NERC’s reliability oversight is bogged down on two fronts—standard-setting and compliance oversight. Progress depends on improving unwieldy process.
Why the green grid might do better without open access.
priority to capacity rights, the developer must show that it has specific plans for phased development of future generating capacity as part of the project, that it has identified milestones to track construction work, and that it can demonstrate “material” progress in achieving those milestones. (Milford Wind Corridor, Docket EL09-70, 129 FERC ¶61,149.)
Absent such evidence, any third-party developer can jump in and ask for transmission service rights on the same lead line, leaving no capacity available for the original developer when later-phase project expansions are completed—a fact seen by virtually all conference panelists as proof that FERC’s open-access policy fails green energy developers.
FERC has since ratified the Milford rule in a number of cases. Just this past winter, FERC ruled that a renewable energy developer that builds its own interconnection tie line and seeks to confirm priority rights to line capacity for future project stages not only must prove plans, milestones and progress to preserve priority rights, but also must take on a duty to expand tie-line capacity to the extent that not enough capacity remains (after allowing for the original developer’s future priority rights) to accommodate a request for service from a third-party developer. (See, Alta Wind, Docket EL10-62, Feb. 17, 2011, 134 FERC ¶61,109.)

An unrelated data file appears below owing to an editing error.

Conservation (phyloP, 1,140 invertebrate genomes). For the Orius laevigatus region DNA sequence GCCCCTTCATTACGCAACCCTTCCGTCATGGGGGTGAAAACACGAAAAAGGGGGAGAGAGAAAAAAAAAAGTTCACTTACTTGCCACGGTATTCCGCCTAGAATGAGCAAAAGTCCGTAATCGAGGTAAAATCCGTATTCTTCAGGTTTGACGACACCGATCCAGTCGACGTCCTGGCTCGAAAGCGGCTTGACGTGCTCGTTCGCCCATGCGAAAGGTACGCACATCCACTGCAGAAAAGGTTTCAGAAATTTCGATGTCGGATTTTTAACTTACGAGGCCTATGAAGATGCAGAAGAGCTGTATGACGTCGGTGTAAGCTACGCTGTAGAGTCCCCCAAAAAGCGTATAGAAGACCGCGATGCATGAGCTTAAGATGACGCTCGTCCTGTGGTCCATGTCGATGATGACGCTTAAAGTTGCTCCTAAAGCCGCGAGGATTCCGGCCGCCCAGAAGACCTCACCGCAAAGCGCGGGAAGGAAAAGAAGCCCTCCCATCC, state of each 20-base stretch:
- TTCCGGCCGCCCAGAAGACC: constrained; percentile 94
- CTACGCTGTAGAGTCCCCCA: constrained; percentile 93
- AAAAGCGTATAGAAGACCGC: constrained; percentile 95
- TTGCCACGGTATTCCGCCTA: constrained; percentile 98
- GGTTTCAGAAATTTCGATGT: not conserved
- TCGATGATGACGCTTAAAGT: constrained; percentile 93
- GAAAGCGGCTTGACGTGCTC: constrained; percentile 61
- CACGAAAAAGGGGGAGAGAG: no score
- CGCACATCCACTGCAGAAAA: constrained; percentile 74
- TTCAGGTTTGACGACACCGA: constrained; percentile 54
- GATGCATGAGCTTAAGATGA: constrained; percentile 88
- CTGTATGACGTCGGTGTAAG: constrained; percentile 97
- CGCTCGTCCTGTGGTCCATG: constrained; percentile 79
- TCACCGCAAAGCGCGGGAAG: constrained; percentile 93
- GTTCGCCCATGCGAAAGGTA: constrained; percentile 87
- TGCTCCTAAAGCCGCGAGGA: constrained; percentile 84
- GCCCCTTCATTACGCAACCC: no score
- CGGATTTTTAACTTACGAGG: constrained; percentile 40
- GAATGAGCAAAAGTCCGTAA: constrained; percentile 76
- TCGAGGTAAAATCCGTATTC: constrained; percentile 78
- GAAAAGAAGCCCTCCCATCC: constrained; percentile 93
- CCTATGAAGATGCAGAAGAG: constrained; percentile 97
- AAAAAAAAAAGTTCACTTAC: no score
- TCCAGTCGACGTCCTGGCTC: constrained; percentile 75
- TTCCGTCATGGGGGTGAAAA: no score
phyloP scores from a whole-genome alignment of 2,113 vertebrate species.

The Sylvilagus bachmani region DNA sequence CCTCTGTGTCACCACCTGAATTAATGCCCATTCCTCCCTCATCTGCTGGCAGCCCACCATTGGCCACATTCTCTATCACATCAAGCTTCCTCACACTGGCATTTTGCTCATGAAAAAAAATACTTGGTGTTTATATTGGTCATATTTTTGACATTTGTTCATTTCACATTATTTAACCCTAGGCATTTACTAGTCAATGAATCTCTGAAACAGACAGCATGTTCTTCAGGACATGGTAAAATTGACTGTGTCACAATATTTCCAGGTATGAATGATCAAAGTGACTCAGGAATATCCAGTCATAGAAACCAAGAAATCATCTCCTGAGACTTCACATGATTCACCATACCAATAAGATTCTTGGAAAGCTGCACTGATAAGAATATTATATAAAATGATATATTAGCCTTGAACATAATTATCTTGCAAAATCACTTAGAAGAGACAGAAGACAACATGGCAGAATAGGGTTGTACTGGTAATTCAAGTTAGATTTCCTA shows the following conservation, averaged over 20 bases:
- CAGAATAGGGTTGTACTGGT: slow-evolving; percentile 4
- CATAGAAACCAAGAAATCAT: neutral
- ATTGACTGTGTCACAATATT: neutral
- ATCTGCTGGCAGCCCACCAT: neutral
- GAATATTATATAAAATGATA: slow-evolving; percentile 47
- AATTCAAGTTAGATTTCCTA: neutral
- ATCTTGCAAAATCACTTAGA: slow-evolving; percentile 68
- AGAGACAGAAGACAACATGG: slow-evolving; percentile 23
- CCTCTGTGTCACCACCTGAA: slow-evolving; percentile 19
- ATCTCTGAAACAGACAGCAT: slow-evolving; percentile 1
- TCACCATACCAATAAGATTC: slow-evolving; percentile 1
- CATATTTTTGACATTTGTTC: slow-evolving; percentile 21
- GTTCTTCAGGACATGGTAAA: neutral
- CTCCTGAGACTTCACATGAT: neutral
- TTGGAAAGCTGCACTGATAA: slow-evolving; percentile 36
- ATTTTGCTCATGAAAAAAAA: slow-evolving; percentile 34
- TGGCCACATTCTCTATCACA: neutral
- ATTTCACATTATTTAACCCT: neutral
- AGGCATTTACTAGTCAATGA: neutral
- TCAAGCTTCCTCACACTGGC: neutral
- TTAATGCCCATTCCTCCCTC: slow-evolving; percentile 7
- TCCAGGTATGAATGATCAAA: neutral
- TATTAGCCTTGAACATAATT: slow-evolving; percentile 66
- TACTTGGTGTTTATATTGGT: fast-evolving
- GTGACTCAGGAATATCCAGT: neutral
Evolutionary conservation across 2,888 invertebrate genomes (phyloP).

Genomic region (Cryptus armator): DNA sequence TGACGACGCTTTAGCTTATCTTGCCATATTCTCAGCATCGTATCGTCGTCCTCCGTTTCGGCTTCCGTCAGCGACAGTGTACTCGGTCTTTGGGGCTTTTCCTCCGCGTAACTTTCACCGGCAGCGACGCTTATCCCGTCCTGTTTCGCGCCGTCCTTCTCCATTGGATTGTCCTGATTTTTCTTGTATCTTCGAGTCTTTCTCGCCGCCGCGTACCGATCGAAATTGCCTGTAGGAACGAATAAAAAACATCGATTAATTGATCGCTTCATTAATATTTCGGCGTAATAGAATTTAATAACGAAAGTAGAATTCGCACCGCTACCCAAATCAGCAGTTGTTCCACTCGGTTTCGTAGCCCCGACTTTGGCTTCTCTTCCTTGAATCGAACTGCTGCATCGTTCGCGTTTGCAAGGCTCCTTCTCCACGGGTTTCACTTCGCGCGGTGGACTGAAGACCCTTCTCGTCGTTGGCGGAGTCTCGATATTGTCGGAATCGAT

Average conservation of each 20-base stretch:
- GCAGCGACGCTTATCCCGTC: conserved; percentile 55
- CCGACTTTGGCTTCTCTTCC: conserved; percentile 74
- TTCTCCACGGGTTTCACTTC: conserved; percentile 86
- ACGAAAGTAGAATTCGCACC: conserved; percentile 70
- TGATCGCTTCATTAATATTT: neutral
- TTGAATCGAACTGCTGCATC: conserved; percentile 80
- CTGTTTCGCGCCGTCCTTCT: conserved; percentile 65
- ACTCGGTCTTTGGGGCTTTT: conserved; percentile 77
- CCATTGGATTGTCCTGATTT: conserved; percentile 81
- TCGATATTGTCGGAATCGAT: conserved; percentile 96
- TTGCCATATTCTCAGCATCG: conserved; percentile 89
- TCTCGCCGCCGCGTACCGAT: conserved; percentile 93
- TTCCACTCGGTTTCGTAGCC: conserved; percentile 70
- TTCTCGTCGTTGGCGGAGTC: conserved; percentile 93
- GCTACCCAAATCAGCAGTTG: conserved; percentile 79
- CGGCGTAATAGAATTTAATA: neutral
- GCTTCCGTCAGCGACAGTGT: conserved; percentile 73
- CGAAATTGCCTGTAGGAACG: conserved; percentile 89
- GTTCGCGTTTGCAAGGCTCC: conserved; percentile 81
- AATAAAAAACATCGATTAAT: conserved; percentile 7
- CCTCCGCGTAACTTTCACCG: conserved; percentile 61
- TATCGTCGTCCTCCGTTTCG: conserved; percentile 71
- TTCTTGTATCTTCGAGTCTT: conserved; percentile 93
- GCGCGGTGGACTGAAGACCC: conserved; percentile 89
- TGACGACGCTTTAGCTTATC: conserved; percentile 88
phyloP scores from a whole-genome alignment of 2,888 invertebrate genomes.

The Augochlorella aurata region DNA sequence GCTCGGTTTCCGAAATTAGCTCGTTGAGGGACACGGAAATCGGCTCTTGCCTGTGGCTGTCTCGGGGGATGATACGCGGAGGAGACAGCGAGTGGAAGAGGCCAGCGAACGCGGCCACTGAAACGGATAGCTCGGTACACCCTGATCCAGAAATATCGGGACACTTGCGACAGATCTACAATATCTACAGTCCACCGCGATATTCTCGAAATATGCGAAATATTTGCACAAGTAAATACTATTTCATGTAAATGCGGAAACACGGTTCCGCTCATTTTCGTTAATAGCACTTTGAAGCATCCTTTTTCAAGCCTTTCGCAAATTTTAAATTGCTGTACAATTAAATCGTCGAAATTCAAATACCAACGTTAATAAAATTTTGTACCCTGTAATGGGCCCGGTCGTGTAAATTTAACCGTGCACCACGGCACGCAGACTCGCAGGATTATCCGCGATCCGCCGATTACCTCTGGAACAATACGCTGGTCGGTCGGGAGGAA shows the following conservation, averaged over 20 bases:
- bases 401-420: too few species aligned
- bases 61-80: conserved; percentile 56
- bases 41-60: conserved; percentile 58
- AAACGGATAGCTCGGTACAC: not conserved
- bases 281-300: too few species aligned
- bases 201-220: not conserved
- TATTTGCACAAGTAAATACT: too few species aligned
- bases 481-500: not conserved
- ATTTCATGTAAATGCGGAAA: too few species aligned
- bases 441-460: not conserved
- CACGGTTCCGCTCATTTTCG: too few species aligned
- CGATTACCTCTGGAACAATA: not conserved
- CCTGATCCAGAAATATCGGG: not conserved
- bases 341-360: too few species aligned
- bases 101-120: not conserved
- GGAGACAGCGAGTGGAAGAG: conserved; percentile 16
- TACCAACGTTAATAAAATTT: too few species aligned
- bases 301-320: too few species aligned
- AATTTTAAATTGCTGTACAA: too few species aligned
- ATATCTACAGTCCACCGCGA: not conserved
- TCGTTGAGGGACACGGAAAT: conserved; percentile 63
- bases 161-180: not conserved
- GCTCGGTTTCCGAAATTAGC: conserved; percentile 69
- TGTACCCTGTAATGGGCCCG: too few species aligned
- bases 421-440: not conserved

Conference panelist Robert van Beers, chief development officer for Tonbridge Power, argued that latecomer shippers instead “should get lesser-favored deals” than anchor customers or equity investors who help fund the line from the very start. He likened the situation to penguins perched on an ice floe, waiting for a comrade to dive in and test the waters.
“Why would you jump in,” he asked, “if you can stand by the side and get the same deal?”
A number of concrete policy alternatives emerged at the conference, including 1) creating a separate open-access tariff applicable only to radial tie lines built by gen project developers, dubbed an “OATT-lite”; 2) setting out concrete rules governing open season solicitations by sponsors of merchant transmission lines; or 3) treating all gen tie lines as interconnection facilities governed not by the pro-forma OATT, but by FERC Order 2003, and its pro-forma standard interconnection agreements for large and small generators (the LGIA and SGIA).
Each alternative, however, would likely add a significant dollop of transparency to green power development, a prospect that some panelists found troubling.
Joel Newton, senior attorney at NextEra Energy Resources, noted how his company must compete against other developers for permission to put up wind turbines on the property of landowners located in resource-rich areas. “If we have to hold up our hands and say, ‘Here we are,’ it won’t work,” he said.
Echoing that view was Kurt Adams, exeutive v.p. and chief development officer for First Wind:
“For a 38-mile line we had to go door to door with 130 landowners, and we had nothing to offer but love.”
Should open season rules force merchant developers to right-size their projects, so that sufficient capacity exists to satisfy future requests for service from latecomers who don’t participate in the initial funding of the line?